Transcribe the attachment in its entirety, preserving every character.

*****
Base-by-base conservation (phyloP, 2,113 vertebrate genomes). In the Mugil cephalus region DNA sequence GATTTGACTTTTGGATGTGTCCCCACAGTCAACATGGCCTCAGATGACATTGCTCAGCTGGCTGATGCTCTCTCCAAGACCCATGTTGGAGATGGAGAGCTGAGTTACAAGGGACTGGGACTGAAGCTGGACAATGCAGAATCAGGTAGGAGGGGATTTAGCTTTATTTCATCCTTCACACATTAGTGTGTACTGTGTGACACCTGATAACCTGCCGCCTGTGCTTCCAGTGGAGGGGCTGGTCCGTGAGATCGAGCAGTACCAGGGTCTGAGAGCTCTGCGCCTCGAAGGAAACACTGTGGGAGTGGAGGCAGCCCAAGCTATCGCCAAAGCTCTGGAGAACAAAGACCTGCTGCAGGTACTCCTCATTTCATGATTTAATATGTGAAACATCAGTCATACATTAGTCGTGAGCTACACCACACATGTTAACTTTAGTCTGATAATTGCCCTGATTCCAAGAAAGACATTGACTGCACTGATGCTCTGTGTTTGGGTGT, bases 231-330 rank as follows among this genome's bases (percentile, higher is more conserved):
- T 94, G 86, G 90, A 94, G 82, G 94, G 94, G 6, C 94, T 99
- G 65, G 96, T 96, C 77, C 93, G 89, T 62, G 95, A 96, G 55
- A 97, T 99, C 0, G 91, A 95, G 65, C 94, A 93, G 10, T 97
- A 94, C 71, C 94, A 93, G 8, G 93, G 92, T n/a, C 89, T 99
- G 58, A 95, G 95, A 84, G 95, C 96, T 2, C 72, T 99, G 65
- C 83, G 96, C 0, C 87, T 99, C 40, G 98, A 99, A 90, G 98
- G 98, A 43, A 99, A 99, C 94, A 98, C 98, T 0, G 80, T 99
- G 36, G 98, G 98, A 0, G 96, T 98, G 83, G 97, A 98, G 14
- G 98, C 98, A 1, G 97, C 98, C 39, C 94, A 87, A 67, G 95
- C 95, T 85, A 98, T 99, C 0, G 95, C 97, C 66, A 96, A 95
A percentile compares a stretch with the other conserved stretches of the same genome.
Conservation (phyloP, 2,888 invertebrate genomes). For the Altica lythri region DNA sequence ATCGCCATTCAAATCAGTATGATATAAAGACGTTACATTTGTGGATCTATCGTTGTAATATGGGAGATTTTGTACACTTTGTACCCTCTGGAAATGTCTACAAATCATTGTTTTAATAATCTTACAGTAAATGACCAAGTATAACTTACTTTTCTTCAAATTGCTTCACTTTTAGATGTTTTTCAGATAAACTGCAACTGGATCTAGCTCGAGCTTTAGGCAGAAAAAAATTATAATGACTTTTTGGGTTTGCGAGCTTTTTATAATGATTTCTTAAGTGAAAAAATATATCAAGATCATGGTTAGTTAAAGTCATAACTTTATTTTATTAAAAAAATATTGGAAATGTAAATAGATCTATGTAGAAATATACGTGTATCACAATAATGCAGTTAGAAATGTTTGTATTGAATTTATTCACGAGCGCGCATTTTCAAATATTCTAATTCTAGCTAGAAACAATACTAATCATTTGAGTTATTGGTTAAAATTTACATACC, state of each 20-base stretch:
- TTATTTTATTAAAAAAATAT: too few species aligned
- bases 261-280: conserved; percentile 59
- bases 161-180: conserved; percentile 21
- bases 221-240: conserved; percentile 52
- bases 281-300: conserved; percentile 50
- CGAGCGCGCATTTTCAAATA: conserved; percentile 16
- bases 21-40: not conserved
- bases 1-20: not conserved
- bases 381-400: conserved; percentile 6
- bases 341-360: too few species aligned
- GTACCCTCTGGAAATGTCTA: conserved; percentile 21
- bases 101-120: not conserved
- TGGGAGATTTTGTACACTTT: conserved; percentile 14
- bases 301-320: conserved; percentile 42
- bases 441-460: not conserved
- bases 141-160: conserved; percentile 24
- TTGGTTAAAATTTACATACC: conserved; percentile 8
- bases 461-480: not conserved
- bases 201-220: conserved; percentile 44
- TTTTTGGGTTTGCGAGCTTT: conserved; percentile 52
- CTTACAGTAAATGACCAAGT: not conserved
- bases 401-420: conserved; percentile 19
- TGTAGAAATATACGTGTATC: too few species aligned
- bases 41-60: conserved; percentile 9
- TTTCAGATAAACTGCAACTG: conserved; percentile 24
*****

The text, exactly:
Base-by-base conservation (phyloP, 2,113 vertebrate genomes). In the Mugil cephalus region DNA sequence GATTTGACTTTTGGATGTGTCCCCACAGTCAACATGGCCTCAGATGACATTGCTCAGCTGGCTGATGCTCTCTCCAAGACCCATGTTGGAGATGGAGAGCTGAGTTACAAGGGACTGGGACTGAAGCTGGACAATGCAGAATCAGGTAGGAGGGGATTTAGCTTTATTTCATCCTTCACACATTAGTGTGTACTGTGTGACACCTGATAACCTGCCGCCTGTGCTTCCAGTGGAGGGGCTGGTCCGTGAGATCGAGCAGTACCAGGGTCTGAGAGCTCTGCGCCTCGAAGGAAACACTGTGGGAGTGGAGGCAGCCCAAGCTATCGCCAAAGCTCTGGAGAACAAAGACCTGCTGCAGGTACTCCTCATTTCATGATTTAATATGTGAAACATCAGTCATACATTAGTCGTGAGCTACACCACACATGTTAACTTTAGTCTGATAATTGCCCTGATTCCAAGAAAGACATTGACTGCACTGATGCTCTGTGTTTGGGTGT, bases 231-330 rank as follows among this genome's bases (percentile, higher is more conserved):
- T 94, G 86, G 90, A 94, G 82, G 94, G 94, G 6, C 94, T 99
- G 65, G 96, T 96, C 77, C 93, G 89, T 62, G 95, A 96, G 55
- A 97, T 99, C 0, G 91, A 95, G 65, C 94, A 93, G 10, T 97
- A 94, C 71, C 94, A 93, G 8, G 93, G 92, T n/a, C 89, T 99
- G 58, A 95, G 95, A 84, G 95, C 96, T 2, C 72, T 99, G 65
- C 83, G 96, C 0, C 87, T 99, C 40, G 98, A 99, A 90, G 98
- G 98, A 43, A 99, A 99, C 94, A 98, C 98, T 0, G 80, T 99
- G 36, G 98, G 98, A 0, G 96, T 98, G 83, G 97, A 98, G 14
- G 98, C 98, A 1, G 97, C 98, C 39, C 94, A 87, A 67, G 95
- C 95, T 85, A 98, T 99, C 0, G 95, C 97, C 66, A 96, A 95
A percentile compares a stretch with the other conserved stretches of the same genome.
Conservation (phyloP, 2,888 invertebrate genomes). For the Altica lythri region DNA sequence ATCGCCATTCAAATCAGTATGATATAAAGACGTTACATTTGTGGATCTATCGTTGTAATATGGGAGATTTTGTACACTTTGTACCCTCTGGAAATGTCTACAAATCATTGTTTTAATAATCTTACAGTAAATGACCAAGTATAACTTACTTTTCTTCAAATTGCTTCACTTTTAGATGTTTTTCAGATAAACTGCAACTGGATCTAGCTCGAGCTTTAGGCAGAAAAAAATTATAATGACTTTTTGGGTTTGCGAGCTTTTTATAATGATTTCTTAAGTGAAAAAATATATCAAGATCATGGTTAGTTAAAGTCATAACTTTATTTTATTAAAAAAATATTGGAAATGTAAATAGATCTATGTAGAAATATACGTGTATCACAATAATGCAGTTAGAAATGTTTGTATTGAATTTATTCACGAGCGCGCATTTTCAAATATTCTAATTCTAGCTAGAAACAATACTAATCATTTGAGTTATTGGTTAAAATTTACATACC, state of each 20-base stretch:
- TTATTTTATTAAAAAAATAT: too few species aligned
- bases 261-280: conserved; percentile 59
- bases 161-180: conserved; percentile 21
- bases 221-240: conserved; percentile 52
- bases 281-300: conserved; percentile 50
- CGAGCGCGCATTTTCAAATA: conserved; percentile 16
- bases 21-40: not conserved
- bases 1-20: not conserved
- bases 381-400: conserved; percentile 6
- bases 341-360: too few species aligned
- GTACCCTCTGGAAATGTCTA: conserved; percentile 21
- bases 101-120: not conserved
- TGGGAGATTTTGTACACTTT: conserved; percentile 14
- bases 301-320: conserved; percentile 42
- bases 441-460: not conserved
- bases 141-160: conserved; percentile 24
- TTGGTTAAAATTTACATACC: conserved; percentile 8
- bases 461-480: not conserved
- bases 201-220: conserved; percentile 44
- TTTTTGGGTTTGCGAGCTTT: conserved; percentile 52
- CTTACAGTAAATGACCAAGT: not conserved
- bases 401-420: conserved; percentile 19
- TGTAGAAATATACGTGTATC: too few species aligned
- bases 41-60: conserved; percentile 9
- TTTCAGATAAACTGCAACTG: conserved; percentile 24